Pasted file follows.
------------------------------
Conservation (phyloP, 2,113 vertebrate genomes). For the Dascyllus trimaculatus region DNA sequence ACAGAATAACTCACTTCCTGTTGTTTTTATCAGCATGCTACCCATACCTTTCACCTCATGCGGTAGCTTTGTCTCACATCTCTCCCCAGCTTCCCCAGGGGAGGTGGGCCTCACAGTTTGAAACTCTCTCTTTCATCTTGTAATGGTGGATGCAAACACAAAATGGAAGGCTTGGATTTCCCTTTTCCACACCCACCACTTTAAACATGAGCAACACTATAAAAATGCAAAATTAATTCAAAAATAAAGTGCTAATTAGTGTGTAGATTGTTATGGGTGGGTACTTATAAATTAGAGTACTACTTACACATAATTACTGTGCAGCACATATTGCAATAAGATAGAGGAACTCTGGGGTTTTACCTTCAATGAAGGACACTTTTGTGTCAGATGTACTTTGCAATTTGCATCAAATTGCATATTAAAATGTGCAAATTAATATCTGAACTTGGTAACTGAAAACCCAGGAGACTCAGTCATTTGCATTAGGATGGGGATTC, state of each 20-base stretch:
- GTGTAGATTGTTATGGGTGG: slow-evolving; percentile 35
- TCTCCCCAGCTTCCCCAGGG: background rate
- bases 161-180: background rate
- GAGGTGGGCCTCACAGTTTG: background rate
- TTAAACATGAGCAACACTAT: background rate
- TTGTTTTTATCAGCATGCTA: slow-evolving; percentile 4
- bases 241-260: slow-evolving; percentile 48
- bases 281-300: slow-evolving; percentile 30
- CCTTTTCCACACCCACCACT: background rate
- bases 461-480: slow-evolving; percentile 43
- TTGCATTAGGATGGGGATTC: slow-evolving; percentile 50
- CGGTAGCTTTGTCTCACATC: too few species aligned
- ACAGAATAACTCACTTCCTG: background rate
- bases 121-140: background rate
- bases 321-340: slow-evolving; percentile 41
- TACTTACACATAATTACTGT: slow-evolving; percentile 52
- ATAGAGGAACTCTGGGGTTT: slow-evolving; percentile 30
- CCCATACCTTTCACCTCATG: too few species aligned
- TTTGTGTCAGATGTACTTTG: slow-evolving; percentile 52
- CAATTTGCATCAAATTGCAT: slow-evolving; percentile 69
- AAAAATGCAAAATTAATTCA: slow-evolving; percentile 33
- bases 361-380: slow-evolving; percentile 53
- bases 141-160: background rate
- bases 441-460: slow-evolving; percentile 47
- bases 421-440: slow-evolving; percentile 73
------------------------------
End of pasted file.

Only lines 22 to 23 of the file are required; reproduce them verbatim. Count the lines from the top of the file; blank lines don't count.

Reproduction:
- AAAAATGCAAAATTAATTCA: slow-evolving; percentile 33
- bases 361-380: slow-evolving; percentile 53